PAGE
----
in two Rock County school districts who are mounting separate recall efforts.

In a news release sent to media outlets throughout Wisconsin, State Superintendent of 
Schools John Benson singled out recall organizers in the Milton and Parkview school 
districts as examples of "single-issue, closed-minded voters (who) have trivialized 
the institution of voting."

In Milton, recall organizers are targeting three board members who voted to change the 
high school's Redmen nickname and American Indian logo. An election is scheduled for 

And in the Parkview School District, a recall election for two board members who voted 
not to renew a basketball coach's contract is scheduled for Dec. 21.

Benson says the recall process in Wisconsin was set up to remove public officials who 
stop short of breaking the law, not because of their votes on a single issue.

He is particularly upset because four of the five board members being recalled already 
are up for re-election in April.

"The framers of the Constitution did not mean for this to happen on a single issue," 
Benson said in an interview. "This is ridiculous. What a waste of taxpayer money. Why 
couldn't people wait until April and run a qualified candidate? Think of the better 
uses for this money for the students - textbooks, choir robes, computers, maybe 
athletic equipment."

According to officials in both districts, the special recall elections will cost 
between $4,000 and $6,000. The Parkview election may cost more because it will require 
a primary, officials said.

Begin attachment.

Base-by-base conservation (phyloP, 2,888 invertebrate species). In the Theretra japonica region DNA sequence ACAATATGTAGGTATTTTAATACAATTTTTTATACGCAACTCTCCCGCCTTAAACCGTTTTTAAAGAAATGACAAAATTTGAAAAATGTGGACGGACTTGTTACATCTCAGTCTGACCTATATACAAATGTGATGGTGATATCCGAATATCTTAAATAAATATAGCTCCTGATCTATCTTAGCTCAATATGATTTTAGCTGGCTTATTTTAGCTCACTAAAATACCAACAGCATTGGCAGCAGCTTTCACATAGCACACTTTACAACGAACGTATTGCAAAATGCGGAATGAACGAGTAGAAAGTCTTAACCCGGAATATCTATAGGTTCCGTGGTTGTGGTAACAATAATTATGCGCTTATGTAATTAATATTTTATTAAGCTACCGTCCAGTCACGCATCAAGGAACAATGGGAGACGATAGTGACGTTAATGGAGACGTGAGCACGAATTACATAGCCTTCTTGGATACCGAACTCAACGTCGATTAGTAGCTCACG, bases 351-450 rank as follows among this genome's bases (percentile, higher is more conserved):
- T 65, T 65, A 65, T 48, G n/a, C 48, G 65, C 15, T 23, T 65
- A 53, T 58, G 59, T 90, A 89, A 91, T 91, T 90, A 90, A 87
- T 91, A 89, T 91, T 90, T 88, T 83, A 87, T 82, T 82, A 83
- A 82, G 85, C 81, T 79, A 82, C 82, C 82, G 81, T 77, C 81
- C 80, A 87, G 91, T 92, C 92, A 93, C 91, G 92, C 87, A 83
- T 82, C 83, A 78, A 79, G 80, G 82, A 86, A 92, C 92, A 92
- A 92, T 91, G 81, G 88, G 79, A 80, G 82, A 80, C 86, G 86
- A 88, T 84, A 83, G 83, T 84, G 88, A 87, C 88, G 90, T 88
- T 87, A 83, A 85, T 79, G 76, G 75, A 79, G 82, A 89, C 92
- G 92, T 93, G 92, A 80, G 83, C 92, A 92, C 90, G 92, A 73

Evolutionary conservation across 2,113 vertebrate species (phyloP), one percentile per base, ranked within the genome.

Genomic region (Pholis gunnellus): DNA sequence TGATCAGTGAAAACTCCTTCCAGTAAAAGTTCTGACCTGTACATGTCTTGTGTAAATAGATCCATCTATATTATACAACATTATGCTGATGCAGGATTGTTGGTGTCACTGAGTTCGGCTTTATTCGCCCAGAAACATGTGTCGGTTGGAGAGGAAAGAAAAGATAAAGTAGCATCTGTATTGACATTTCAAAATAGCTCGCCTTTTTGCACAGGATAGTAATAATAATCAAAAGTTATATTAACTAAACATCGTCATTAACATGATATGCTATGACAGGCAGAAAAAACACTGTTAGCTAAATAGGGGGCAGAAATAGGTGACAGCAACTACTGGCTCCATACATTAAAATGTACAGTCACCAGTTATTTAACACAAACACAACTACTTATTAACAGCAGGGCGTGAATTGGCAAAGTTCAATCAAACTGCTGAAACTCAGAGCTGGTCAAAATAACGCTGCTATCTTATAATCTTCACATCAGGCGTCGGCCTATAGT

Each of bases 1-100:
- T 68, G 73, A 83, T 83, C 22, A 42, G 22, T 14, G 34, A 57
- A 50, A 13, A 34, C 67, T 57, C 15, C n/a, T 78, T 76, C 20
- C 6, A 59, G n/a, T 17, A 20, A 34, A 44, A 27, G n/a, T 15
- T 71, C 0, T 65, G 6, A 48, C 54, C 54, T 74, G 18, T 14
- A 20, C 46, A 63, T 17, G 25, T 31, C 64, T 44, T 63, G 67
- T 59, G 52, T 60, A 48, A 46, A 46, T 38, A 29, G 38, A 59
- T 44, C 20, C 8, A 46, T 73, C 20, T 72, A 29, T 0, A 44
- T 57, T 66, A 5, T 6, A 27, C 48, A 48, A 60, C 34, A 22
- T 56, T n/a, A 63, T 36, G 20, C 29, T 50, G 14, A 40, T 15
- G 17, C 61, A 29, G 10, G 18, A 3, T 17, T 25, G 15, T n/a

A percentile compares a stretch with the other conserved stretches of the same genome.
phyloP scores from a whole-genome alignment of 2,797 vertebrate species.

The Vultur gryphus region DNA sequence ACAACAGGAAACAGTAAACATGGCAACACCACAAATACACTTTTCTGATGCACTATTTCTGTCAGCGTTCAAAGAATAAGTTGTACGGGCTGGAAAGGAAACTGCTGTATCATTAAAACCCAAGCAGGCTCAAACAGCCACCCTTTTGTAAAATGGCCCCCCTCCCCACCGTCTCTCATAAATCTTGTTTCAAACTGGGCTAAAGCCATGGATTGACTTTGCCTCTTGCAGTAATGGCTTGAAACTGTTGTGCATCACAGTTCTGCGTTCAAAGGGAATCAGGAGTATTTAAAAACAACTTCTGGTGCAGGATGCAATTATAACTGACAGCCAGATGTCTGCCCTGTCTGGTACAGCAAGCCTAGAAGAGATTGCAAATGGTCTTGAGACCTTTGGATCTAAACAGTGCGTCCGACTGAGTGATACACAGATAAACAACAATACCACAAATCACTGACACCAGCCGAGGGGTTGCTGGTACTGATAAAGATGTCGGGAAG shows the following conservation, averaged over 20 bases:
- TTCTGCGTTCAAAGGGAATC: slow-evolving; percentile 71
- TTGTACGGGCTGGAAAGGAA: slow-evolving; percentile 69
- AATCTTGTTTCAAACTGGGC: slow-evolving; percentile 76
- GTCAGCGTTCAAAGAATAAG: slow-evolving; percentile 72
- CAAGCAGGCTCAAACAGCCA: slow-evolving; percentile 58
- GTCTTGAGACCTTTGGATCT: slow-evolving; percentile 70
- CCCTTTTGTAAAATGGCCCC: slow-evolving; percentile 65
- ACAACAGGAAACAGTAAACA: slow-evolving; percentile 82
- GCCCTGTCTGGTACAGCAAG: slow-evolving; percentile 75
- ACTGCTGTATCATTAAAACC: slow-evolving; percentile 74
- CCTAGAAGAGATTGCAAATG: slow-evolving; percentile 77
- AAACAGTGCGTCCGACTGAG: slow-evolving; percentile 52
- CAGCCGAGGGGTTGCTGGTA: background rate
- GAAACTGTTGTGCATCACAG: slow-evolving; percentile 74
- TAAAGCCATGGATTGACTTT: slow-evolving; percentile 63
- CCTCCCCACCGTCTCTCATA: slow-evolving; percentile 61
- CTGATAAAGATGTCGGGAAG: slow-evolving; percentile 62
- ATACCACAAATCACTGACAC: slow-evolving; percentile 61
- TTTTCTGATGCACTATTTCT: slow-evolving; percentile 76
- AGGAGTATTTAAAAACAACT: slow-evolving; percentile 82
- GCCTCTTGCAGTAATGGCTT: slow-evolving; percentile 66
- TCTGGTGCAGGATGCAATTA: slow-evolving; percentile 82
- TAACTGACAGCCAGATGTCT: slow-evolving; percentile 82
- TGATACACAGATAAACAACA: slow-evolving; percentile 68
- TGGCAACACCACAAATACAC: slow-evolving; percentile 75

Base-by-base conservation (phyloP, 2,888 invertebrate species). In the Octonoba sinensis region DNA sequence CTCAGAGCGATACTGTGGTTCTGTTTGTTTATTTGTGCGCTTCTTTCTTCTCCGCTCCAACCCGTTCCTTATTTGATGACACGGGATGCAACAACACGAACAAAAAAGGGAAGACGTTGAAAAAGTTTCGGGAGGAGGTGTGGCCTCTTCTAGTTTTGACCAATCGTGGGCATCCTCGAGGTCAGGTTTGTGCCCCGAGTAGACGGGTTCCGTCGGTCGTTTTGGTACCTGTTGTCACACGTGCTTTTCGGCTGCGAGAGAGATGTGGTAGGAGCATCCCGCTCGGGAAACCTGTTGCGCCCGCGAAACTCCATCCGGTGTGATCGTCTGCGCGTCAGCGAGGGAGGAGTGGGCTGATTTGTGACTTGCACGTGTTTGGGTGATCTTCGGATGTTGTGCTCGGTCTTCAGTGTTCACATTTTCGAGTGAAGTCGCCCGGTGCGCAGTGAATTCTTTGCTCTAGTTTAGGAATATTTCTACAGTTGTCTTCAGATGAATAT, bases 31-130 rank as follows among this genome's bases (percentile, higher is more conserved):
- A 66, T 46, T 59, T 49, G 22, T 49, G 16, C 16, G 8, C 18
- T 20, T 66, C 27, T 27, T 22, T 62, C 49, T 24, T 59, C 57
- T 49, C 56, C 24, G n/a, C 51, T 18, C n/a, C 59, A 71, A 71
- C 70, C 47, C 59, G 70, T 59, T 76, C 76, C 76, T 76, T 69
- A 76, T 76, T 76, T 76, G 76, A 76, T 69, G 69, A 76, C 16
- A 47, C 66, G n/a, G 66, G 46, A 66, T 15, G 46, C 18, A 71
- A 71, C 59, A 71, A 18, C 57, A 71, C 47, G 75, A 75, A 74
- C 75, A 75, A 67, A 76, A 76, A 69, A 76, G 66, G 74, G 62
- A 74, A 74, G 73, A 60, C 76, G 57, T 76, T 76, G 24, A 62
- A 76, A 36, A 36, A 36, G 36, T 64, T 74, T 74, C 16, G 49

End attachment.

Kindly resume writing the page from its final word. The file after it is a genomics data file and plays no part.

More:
Benson, who normally doesn't get involved in local disputes, said he had been watching 
the two districts' recall efforts since they began and finally became so angry over 
the situations that he had to speak out.

But the recall organizers in each district say they're completely within their rights 
to try to remove board members - even if the efforts do center around a single issue.

<end excerpt>
From: "Keith and Michelle Pounds" <[EMAIL PROTECTED]>

Know this is late.  Been trying to get info, but difficult.
NLU is the University of Louisiana at Monroe.

"The estimated cost for converting signage and related physical
representation of the new name is less than $50,000 and will be covered by
private funds...Our athletic teams will continue to be known as the Indians
and Lady Indians.  The Indian mascot reflects our pride in the Native
American heritage of north Louisiana --- a singular geographic and historic
cultural element.  This tradition as well as the designation of maroon and
gold as the official school colors, will remain the same." 

American Indian Sports Team Mascots
Robert Eurich

<<<<=-=-=                                  =-=-=>>>> 
"We simply chose an Indian as the emblem.
  We could have just as easily chosen any
uncivilized animal."
   Eighth Grade student writing about his school's
   mascot, 1997

<<<<=-=  =-=>>>> 

IF it says:
Please Check it before you send it at:

<<<<=-=-=FREE LEONARD PELTIER!!!=-=-=>>>>